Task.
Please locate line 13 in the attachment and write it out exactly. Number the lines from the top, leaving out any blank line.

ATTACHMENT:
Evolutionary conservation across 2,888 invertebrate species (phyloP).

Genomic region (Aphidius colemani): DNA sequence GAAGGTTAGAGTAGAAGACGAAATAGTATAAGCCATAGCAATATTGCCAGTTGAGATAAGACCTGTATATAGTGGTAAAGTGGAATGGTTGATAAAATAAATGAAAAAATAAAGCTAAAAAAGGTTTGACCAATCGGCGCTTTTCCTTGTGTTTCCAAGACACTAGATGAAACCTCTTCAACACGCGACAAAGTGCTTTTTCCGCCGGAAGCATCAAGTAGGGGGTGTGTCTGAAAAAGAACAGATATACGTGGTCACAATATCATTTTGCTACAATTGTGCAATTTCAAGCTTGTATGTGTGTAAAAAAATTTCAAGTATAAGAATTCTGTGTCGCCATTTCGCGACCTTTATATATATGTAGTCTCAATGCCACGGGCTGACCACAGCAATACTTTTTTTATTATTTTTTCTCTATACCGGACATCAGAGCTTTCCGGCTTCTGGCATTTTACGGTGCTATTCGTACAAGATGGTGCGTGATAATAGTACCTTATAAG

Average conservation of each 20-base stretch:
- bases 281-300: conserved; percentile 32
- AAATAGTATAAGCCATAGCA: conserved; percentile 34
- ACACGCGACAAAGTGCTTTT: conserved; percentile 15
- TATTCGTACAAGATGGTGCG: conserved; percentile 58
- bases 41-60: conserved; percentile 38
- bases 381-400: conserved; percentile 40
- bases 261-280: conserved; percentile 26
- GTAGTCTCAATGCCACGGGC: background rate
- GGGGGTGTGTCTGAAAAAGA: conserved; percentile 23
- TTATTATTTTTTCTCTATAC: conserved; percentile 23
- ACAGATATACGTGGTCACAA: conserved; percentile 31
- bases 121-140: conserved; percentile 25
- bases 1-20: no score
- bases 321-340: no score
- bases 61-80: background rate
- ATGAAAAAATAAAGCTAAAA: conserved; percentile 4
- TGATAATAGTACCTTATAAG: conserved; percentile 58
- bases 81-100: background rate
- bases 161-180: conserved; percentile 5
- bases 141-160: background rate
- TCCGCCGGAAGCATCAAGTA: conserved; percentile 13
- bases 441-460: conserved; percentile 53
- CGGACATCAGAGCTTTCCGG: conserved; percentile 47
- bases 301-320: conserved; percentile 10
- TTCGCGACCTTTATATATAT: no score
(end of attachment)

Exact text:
- TTATTATTTTTTCTCTATAC: conserved; percentile 23